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On June 9, 2019, the Las Vegas Aces made their way to Westchester County Center to clash with the winless New York Liberty. Though New York had dropped the first four games of the season, the losing streak was in fact much worse—an 0-for-17 dating back to July 17, 2018. Las Vegas, who had also missed the playoffs in 2018, was a franchise with a different trajectory. In the offseason, the team had acquired center Liz Cambage from the Dallas Wings and, as noted several times in the broadcast, had been picked to win the WNBA title.

So, naturally, the Liberty pulled off the upset.

Off the opening tip, it looked like it would be a long afternoon for the fans at WCC. Vegas cleared out the strong-side post for Cambage, who received the entry pass from Kayla McBride and went to work. Two dribbles, and she backed Amanda Zahui B.down until the New York center stood beneath the basket. A simple hook shot, and the Aces were on the board.

Zahui B and Tina Charles held their own in the first, outscoring Cambage and Wilson 13-11. Wilson, in particular, struggled, scoring her only five points of the game in that first quarter. She exited after picking up her second foul with just under three minutes left, and never got back into rhythm.

Though the Aces carried a 22-19 lead after one, the second quarter was all Liberty. Bria Hartley, starting in place of an under-the-weather Asia Durr, helped the Liberty take the lead for the first time on a transition assist from Brittany Boyd. The fast break came off an Amanda Zahui B.quick outlet, one of many examples of New York pushing a pace Las Vegas couldn’t handle. The Liberty blanked the Aces 7-0 in fast break points, despite the fact that the team went on to average the third most fast break points in the W (10.1 per game) while also playing at the second fastest pace (98.8 possessions per 40 minutes).

For the longest stretch of the season, to that point, the Liberty were a cohesive unit, making adjustments to prevent the issues that had been presented in the first quarter. With shooters surrounding Charles, the team’s MVP was able to work in space and make the correct passes out of double teams. This anticipation pass to Zahui B might have been Charles’ prettiest dime of 2019.

New York’s bench did its part to spark the turnaround, especially on the defensive end. Led by the substitutions of Rebecca Allen, Reshanda Gray, and Tanisha Wright, New York held Las Vegas to 17.6% shooting (3/17), while making 55% (11/20) of their own attempts. At the halftime horn, that 26-15 second quarter gave the Liberty a 45-37 advantage.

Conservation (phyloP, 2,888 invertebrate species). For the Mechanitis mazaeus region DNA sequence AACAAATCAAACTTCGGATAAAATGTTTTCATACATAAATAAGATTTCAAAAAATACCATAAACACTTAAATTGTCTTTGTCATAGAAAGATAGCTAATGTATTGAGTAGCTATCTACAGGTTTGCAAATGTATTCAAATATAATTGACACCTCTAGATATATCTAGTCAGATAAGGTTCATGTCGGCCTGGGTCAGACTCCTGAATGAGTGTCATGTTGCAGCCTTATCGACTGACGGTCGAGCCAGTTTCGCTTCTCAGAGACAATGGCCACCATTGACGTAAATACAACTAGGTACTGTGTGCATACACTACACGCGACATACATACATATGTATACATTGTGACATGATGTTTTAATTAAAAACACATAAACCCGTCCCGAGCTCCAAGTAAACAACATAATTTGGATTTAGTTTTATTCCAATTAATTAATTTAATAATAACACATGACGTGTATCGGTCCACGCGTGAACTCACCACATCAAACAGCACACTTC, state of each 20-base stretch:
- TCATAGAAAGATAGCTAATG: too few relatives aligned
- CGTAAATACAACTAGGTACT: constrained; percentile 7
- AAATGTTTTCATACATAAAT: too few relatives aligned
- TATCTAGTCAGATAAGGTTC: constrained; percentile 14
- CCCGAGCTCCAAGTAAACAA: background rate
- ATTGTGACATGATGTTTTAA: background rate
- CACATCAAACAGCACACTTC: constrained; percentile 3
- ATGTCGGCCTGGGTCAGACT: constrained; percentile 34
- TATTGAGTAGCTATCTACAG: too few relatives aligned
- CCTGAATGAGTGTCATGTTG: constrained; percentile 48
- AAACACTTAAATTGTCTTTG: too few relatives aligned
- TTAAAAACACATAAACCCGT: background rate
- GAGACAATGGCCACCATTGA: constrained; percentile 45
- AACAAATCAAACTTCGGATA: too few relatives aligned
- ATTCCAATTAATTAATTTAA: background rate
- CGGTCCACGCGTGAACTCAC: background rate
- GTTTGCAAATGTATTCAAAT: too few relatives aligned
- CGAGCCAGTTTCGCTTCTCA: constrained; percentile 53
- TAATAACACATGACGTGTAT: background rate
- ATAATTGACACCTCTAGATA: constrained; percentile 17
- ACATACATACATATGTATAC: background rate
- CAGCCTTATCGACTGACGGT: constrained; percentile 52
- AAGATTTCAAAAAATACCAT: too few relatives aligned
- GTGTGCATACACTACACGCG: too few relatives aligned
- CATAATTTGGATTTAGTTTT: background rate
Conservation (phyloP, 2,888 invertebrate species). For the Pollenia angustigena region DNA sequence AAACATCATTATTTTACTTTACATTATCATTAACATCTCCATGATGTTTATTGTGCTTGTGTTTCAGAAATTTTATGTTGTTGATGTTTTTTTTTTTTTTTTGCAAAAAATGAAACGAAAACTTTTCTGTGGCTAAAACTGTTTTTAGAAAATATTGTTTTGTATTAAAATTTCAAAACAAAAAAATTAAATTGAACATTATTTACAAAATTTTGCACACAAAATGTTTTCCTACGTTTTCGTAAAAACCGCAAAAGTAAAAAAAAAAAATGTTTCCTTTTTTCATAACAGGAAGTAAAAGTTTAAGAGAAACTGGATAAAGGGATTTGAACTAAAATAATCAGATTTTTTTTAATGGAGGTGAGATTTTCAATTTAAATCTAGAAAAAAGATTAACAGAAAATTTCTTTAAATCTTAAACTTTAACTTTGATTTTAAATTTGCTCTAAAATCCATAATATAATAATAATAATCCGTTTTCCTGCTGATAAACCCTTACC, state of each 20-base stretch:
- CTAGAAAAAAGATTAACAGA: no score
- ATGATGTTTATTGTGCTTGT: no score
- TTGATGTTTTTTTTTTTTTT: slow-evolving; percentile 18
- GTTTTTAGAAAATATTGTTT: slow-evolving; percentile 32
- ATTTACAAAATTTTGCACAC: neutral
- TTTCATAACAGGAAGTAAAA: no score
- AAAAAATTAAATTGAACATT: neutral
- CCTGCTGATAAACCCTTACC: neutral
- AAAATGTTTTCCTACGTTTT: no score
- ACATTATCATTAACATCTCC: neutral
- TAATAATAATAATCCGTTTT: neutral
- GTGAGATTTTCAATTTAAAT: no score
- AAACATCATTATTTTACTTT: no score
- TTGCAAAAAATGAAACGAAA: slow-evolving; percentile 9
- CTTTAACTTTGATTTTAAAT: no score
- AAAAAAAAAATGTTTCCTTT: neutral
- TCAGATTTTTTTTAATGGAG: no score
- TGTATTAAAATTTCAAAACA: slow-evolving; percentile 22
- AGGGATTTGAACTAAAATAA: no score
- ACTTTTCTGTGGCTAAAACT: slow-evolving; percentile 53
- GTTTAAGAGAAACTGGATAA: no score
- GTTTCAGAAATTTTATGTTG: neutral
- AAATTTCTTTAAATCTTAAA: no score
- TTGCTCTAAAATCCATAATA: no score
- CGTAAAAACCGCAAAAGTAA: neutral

In third quarter, momentum pinballed back and forth, with each team alternating on scoring runs of its own. As would be the case for much of the season, Boyd was dared to shoot. In this game, she did, hitting a three and a deep two. She punctuated her scoring that quarter with an acrobatic downhill layup in the open court that ballooned the New York lead to 14.

After a Hartley steal and finish pushed the lead to 16, Vegas took a timeout. Coach Bill Laimbeer—who had spent five years on the Liberty sidelines—finally deviated from his low post sets, told his guards and wings to attack the basket. McBride and Jackie Young went to work, keying a 13-1 run that brought the Aces back within 4, at 60-56.

McBride was Las Vegas’ most consistent scorer in the game, doing most of her damage attacking the basket. She matched her season-high with seven made baskets inside the arc, taking defenders off the dribble instead of just burying deep shots off curls, as she often did. Her 9 second chance points and 12 points in the paint paced the team, and she was the only player to convert more than half her shot attempts. Two made threes brought her total to 25, and kept Vegas in the game whenever New York began to pull away.

After the lead had been cut to four, the Liberty made a substitution, replacing Boyd with Allen. The substitution immediately paid dividends, with Allen drawing a shooting foul eight seconds after entering. New York went on a 7-0 run to push the lead back up to 11; she would not sit again in the game’s final thirteen minutes.

Allen’s constant off-ball movement and second-chance hustle gave New York the lift they needed to hold off Vegas’ late game body blows. With under five minutes to play and New York clinging to a six point lead, Tina Charles hoisted up a top-of-the-key three that bounced hard off the rim. Four players leapt for the loose ball: Vegas defenders A’ja Wilson, Jackie Young, and Tamara Young, and New York’s Rebecca Allen.

Allen soared above them all, backtapping the ball to Bria Hartley, who quickly swung it to Kia Nurse for a wide open three. Nothing but nylon, essentially icing the game.

When the final buzzer sounded, the scoreboard read 88-78, and New York had its first victory. The players, relief on their faces, tossed t-shirts to the Westchester faithful, the losing streak mercifully over.

Tina Charles, who notched 21 points on 18 shots, spoke about the victory postgame. “After a while you get tired of losing,” she said, “and it felt good to do it against Bill [Laimbeer].” New York’s effort in the paint helped secure the victory. In the end, they held Las Vegas to 35.4% shooting, with the huge front court of Cambage, Wilson, Dearica Hamby and Jisu Park limited to just 26.7% (8/30). Though the Liberty’s struggles would continue throughout the 2019 campaign, putting together a complete performance against one of the league’s best helped the young team gain confidence.